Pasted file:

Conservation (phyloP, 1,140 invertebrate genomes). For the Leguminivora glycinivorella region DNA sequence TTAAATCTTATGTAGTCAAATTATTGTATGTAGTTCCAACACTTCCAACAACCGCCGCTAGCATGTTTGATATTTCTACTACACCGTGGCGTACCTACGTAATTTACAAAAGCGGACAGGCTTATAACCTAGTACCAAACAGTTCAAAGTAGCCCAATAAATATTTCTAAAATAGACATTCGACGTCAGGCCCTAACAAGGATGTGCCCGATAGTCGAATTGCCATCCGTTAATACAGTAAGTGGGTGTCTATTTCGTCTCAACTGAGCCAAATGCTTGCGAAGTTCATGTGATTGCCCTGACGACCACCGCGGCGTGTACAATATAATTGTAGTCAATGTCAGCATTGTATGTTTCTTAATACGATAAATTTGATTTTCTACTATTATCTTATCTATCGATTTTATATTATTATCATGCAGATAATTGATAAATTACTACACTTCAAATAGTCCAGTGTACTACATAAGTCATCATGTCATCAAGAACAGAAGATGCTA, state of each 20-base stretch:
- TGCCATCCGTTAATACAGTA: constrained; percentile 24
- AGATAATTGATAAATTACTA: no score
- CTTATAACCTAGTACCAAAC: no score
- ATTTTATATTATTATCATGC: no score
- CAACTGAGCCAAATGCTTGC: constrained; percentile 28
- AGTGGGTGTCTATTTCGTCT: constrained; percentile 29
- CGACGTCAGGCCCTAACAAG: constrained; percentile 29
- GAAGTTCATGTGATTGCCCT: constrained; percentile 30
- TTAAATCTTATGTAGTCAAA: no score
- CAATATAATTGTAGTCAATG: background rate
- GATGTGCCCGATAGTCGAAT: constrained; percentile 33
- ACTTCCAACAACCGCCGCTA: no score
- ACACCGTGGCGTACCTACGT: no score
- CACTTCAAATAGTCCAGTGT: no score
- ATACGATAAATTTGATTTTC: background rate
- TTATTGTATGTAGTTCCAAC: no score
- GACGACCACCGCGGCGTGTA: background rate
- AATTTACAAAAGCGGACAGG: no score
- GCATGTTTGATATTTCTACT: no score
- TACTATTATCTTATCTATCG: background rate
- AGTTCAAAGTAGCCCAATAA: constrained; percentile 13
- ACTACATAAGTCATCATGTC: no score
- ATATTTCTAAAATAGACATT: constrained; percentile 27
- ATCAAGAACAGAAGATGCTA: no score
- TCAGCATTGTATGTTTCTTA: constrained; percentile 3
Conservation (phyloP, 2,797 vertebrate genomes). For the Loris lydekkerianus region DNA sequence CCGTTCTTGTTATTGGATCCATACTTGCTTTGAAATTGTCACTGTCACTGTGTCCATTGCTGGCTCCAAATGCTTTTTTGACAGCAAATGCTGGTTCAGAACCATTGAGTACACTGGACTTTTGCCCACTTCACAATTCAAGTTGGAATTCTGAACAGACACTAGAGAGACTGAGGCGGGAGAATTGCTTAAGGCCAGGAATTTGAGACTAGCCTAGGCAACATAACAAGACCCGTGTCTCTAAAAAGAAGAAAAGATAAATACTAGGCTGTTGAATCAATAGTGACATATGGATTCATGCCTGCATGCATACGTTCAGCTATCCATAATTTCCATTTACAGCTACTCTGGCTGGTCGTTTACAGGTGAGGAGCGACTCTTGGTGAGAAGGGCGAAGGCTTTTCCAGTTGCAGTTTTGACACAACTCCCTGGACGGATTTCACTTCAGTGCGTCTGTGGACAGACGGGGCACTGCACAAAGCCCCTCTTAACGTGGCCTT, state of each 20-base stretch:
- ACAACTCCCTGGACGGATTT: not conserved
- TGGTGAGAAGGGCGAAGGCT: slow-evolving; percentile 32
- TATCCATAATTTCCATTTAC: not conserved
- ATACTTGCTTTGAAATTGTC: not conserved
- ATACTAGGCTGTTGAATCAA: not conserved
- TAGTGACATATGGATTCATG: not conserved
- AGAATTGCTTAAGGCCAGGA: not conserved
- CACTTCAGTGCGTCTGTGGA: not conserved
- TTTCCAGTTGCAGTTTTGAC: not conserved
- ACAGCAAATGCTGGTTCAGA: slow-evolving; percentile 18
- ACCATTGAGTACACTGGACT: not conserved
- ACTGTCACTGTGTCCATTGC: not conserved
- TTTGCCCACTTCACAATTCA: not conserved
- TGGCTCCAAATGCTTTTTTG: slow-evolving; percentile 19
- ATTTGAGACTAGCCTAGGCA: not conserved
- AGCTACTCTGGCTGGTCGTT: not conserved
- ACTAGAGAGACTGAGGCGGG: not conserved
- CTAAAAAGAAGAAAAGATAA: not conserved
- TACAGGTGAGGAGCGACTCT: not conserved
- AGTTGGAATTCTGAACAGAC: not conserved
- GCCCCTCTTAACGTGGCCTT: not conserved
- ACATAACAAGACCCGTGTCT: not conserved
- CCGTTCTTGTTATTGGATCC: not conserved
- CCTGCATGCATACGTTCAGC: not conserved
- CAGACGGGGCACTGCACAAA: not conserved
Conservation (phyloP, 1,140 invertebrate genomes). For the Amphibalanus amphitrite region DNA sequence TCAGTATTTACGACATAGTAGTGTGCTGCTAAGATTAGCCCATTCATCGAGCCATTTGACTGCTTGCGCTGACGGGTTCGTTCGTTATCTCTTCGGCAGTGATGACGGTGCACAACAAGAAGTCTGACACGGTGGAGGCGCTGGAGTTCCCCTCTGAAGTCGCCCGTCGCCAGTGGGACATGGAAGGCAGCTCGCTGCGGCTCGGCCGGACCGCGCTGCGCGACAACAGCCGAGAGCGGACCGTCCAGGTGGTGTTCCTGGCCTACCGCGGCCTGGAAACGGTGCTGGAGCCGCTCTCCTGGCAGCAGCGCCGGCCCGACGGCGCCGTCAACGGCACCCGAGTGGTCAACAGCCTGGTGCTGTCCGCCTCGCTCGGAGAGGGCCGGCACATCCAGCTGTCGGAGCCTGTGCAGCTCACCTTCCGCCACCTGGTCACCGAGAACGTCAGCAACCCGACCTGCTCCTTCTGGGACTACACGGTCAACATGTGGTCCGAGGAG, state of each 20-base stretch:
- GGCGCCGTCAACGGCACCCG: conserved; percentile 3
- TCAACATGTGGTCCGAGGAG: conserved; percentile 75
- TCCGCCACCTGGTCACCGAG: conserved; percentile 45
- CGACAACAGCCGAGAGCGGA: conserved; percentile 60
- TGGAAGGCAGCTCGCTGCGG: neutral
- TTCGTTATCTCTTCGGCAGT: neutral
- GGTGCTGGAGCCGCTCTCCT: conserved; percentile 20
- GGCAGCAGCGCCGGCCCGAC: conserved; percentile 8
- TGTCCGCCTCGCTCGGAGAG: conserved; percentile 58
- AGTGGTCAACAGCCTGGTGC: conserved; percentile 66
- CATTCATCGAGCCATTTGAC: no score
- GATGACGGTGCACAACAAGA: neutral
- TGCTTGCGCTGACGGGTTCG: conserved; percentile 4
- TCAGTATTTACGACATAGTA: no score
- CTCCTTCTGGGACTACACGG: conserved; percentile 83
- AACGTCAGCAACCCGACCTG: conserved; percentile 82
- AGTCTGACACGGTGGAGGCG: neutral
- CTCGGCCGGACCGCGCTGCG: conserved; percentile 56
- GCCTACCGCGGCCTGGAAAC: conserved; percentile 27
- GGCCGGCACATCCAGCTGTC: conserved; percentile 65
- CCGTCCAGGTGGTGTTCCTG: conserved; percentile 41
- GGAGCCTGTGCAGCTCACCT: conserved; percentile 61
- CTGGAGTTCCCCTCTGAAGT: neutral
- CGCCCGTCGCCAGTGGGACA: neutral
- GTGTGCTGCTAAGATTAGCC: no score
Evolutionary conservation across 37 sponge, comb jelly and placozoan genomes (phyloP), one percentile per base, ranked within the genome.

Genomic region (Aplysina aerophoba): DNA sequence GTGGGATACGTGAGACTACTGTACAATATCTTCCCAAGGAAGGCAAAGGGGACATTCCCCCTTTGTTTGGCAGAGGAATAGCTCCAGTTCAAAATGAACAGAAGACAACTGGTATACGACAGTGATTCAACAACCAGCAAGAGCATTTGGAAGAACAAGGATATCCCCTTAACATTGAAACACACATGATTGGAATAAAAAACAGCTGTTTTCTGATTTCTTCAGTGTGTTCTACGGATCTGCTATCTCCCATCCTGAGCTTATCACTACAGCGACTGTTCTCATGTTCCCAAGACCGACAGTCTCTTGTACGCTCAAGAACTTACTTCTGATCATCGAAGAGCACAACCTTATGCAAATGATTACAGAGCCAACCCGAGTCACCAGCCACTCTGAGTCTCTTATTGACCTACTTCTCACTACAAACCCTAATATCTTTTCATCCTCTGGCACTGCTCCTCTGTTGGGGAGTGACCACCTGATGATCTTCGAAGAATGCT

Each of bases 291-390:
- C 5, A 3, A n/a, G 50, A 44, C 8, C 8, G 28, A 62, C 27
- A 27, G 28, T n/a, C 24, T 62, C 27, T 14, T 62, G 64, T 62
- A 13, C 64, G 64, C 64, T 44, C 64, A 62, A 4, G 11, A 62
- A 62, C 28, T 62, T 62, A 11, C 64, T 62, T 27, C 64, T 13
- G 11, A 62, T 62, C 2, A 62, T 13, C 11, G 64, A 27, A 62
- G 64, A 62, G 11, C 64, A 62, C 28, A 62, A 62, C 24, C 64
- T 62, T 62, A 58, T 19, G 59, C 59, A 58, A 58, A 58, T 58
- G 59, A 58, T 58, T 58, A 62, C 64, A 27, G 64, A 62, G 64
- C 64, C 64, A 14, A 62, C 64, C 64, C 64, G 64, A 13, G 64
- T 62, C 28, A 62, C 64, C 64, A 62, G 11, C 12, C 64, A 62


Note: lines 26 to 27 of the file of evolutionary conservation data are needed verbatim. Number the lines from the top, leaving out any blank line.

- TCAGCATTGTATGTTTCTTA: constrained; percentile 3
Conservation (phyloP, 2,797 vertebrate genomes). For the Loris lydekkerianus region DNA sequence CCGTTCTTGTTATTGGATCCATACTTGCTTTGAAATTGTCACTGTCACTGTGTCCATTGCTGGCTCCAAATGCTTTTTTGACAGCAAATGCTGGTTCAGAACCATTGAGTACACTGGACTTTTGCCCACTTCACAATTCAAGTTGGAATTCTGAACAGACACTAGAGAGACTGAGGCGGGAGAATTGCTTAAGGCCAGGAATTTGAGACTAGCCTAGGCAACATAACAAGACCCGTGTCTCTAAAAAGAAGAAAAGATAAATACTAGGCTGTTGAATCAATAGTGACATATGGATTCATGCCTGCATGCATACGTTCAGCTATCCATAATTTCCATTTACAGCTACTCTGGCTGGTCGTTTACAGGTGAGGAGCGACTCTTGGTGAGAAGGGCGAAGGCTTTTCCAGTTGCAGTTTTGACACAACTCCCTGGACGGATTTCACTTCAGTGCGTCTGTGGACAGACGGGGCACTGCACAAAGCCCCTCTTAACGTGGCCTT, state of each 20-base stretch: